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The bayonet was introduced in the late 17th century as a knife (later a short sword) attached to a musket, to enable the musketeer to protect himself when reloading their single-shot weapons. As such, it was something of an "adjunct" weapon to the gun itself. http://en.wikipedia.org/wiki/Bayonet

Anti-cavalry tactics in the late 18th, early 19th century often consisted of musketeers with bayonets "forming square" to resist cavalry charges. These resistances often succeeded, whereas during earlier periods, such as the Middle Ages, soldiers armed with "pole" weapons such as spears were usually at a disadvantage versus cavalry (unless there were compensating features such as rough ground or bad weather), even though these were their "primary" weapons.

What gave soldiers with bayonets (and muskets) their effectiveness? Did the one volley of musket fire sufficiently disorganize the cavalry to give the bayoneters their advantage? Did the presence of muskets force a change in cavalry tactics (e.g. the removal of armor) that favored the musketeer? Were they just better-drilled soldiers than the spear carriers?

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The situation is complex. While the pike-or-equivalent must be of a sufficient length and density to be effective against cavalry, the longer the weapon the more difficult it is to adjust formation and facing. Cavalry's most effective weapon on the battlefield is its speed. A mass of spearmen facing one direction are easily flanked and broken up, and then worse, by cavalry that can find it's flank.

Note that an infantry square from the Napoleonic period (open, as practiced by the French or British) comprised 2 or 3 ranks of densely packed bayonets, backed by additional ranks of musketeers and pistol-armed officers loaded and primed. The bayonet wall was to keep the cavalry at bay and prevent an overrun, while the muskets and pistols behind kept cavalry from trying to squeeze in with the sabre or lance.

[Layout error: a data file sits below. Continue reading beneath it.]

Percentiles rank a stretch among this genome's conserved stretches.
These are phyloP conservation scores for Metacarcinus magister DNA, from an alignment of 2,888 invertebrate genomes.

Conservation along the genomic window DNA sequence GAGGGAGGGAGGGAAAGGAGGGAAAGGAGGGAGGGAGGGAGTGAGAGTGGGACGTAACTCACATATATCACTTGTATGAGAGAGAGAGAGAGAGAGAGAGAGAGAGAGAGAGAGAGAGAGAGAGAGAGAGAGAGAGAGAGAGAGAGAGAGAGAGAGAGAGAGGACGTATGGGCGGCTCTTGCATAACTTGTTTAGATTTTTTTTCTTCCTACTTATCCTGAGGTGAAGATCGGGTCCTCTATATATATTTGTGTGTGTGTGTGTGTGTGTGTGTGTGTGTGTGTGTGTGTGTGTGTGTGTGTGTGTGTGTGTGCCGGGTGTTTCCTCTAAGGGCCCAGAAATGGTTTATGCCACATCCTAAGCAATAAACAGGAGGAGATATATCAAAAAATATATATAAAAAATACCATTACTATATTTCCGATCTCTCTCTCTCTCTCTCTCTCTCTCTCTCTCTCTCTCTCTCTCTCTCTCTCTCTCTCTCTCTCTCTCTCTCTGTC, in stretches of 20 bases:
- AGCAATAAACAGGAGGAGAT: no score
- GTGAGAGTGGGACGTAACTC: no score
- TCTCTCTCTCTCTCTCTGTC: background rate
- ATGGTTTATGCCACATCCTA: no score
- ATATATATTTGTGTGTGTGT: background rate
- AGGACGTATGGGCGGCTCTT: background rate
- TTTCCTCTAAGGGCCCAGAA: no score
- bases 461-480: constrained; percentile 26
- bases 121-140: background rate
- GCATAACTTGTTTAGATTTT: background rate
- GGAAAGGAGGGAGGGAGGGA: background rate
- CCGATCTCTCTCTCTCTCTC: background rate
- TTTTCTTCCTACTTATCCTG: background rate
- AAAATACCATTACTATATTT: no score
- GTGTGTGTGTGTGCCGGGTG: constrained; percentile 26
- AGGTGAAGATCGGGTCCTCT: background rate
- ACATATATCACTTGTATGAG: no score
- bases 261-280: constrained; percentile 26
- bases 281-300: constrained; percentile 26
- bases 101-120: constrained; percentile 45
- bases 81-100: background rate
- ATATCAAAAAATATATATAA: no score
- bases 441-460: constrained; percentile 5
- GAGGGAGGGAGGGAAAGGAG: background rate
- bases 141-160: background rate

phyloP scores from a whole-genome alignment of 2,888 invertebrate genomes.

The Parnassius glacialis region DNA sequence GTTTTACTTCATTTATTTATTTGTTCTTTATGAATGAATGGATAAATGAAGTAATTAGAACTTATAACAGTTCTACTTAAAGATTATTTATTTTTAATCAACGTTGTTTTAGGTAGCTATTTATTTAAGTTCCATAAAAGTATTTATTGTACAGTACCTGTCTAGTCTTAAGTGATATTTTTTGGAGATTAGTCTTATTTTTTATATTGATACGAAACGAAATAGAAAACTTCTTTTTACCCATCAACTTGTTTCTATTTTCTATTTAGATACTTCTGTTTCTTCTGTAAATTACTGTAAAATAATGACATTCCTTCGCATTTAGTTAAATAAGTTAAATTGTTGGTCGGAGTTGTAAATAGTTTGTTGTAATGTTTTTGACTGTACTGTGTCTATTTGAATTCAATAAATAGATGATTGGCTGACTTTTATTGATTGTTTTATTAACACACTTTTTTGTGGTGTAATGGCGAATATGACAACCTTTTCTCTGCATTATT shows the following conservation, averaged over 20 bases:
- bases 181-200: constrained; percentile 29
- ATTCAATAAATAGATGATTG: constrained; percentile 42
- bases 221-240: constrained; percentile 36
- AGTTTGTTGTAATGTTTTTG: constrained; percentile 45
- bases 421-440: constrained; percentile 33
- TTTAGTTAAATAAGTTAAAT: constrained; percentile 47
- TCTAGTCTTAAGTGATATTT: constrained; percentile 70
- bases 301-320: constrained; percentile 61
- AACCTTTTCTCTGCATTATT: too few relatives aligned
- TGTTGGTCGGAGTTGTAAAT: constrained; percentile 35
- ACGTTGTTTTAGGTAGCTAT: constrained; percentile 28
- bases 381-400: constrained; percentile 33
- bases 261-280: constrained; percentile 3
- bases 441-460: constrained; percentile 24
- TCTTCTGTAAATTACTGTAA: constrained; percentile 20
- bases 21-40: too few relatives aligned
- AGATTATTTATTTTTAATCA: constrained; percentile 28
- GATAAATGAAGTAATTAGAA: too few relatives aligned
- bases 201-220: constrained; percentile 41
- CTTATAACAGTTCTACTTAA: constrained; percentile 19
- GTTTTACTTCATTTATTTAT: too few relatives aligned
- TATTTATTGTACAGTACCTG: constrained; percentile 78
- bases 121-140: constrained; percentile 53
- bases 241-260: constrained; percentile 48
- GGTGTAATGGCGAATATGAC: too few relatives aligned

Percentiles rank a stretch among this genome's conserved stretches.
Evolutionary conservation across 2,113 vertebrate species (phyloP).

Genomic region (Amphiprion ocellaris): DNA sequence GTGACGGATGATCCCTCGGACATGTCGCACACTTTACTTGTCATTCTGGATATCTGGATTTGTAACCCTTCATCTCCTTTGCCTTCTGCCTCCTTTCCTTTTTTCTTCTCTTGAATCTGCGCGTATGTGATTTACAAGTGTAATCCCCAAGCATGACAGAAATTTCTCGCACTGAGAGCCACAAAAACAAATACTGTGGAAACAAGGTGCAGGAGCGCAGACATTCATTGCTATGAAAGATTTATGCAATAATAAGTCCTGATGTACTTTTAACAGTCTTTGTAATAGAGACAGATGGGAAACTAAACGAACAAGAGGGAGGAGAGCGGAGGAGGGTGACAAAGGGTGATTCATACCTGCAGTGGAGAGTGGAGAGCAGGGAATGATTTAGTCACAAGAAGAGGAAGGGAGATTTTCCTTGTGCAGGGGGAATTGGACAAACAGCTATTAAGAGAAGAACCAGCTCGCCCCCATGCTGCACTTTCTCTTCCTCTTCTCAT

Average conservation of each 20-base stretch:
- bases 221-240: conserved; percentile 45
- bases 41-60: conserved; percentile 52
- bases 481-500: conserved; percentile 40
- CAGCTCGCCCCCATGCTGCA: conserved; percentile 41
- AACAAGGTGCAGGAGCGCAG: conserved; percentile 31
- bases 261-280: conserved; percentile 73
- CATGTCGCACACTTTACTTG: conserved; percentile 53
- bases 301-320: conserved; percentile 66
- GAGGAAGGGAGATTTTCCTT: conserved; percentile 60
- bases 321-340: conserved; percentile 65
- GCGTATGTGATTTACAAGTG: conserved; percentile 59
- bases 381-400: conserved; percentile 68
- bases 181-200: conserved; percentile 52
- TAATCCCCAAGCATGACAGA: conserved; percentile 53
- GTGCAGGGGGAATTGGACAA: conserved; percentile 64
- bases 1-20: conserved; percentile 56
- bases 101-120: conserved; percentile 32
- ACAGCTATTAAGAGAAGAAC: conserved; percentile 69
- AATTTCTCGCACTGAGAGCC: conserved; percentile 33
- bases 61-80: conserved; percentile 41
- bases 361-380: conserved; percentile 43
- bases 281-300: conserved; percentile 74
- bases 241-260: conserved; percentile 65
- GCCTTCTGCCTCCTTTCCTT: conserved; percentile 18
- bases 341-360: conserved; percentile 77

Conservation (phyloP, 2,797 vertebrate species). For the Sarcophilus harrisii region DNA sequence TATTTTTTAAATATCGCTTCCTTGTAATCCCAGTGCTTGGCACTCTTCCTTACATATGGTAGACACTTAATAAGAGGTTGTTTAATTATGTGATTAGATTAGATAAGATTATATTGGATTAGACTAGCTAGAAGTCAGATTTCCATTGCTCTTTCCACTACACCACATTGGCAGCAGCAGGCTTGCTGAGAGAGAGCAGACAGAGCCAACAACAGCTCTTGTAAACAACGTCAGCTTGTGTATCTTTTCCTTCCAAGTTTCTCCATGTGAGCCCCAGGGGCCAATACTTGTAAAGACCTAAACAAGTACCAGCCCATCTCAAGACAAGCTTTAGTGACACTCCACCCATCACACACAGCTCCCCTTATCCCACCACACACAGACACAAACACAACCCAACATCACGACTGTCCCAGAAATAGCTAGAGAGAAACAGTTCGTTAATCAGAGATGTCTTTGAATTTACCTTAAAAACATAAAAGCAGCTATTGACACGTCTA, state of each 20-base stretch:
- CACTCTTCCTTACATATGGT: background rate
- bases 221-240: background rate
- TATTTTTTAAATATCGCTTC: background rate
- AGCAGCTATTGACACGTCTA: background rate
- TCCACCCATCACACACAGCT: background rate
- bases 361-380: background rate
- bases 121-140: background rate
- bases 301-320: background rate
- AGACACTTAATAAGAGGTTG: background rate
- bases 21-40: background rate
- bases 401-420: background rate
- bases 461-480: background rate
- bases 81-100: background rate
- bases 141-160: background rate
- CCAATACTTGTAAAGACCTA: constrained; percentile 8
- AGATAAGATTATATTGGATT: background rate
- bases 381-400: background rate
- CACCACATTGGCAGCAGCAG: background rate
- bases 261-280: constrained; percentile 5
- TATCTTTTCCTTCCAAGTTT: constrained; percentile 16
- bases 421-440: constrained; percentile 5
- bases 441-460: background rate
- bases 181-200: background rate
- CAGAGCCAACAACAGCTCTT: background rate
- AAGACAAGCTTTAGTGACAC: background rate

The closed square practiced from Brandenburg eastward, and by skirmishers caught in the open, was less well organized and a bit more vulnerable, but could form significantly quicker. (Even 15 or 20 seconds faster is important when a half-ton of horseflesh plus rider is approaching at 25 mph.) The additional speed was essential against the very fast light cavalry of the steppes, who also fought in looser and less organized formations and were less able to attempt square-breaking.

Also the professional training of the small late 17th century to early 18th century gave units the experience and morale to stand firm as a cavalry charge approached. The medieval formations of spearmen were generally levy's, not trained troops. Prior to that of course, the Roman legions and Greek phalanxes were extremely effective against the stirrup-less cavalry that they faced. That is the raison d'etre of Republican Rome's Triari.

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I think there were two reasons at play:

  1. Musketeers were "formation troops", i.e., they were used to fighting in a close formation, standing next to each other and acting in sync. This means that when they affixed bayonets and pointed them at the cavalry, the horses were facing tightly knit line of steel and could not carry their riders close enough for their sabers to be effective. The spear/halberd carriers were more accustomed to one-on-one combat (during middle ages), so they did not always managed to stand shoulder to shoulder to meet the enemy cavalry in time for its attack.
  2. Cavalry which attacked spear/halberd carriers was the heavy knight cavalry: armored man and horse, with the rider armed with a lance or long sword. The cavalry which faced musketeers was lighter (at most a cuirass) and their weapons were shorter.

Both changes were happening during the same time period, driven by the gunpowder revolution which made body armor useless and forced close formation on the infantry (to compensate for the lack of accuracy).

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This is blatant nonsense: "The spear/halberd carriers were more accustomed to one-on-one combat, so they did not stand shoulder to shoulder to meet the enemy cavalry." The phalanx is as old as ancient Greece, and the March of the ten thousand the inspiration for Philip and then Alexander. –  Pieter Geerkens Aug 8 '13 at 21:55
    
@PieterGeerkens: I did not say that pre-firearm infantry did not know phalanx - just that their normal tactics at THAT time was more oriented towards "free form" (I edited the answer to emphasize that) –  sds Aug 8 '13 at 21:59
    
In the middle ages the spear was often thrown (early) and were also often used in a tight formation to counter cavalry - as used by William Wallace at the battle of Falkirk. Fisher, Andrew (1986). William Wallace. –  Kobunite Aug 8 '13 at 22:04
    
Spears are never thrown. Javelins are thrown, and spears are kept in hand. The weight balance is completely different, making spears impossible to aim or throw for distance, and javelins much too light and short to be effective as a hand-held weapon. –  Pieter Geerkens Aug 8 '13 at 22:08
    
A Javelin is a spear. The spear adapted over time based on needs. –  Kobunite Aug 9 '13 at 8:02
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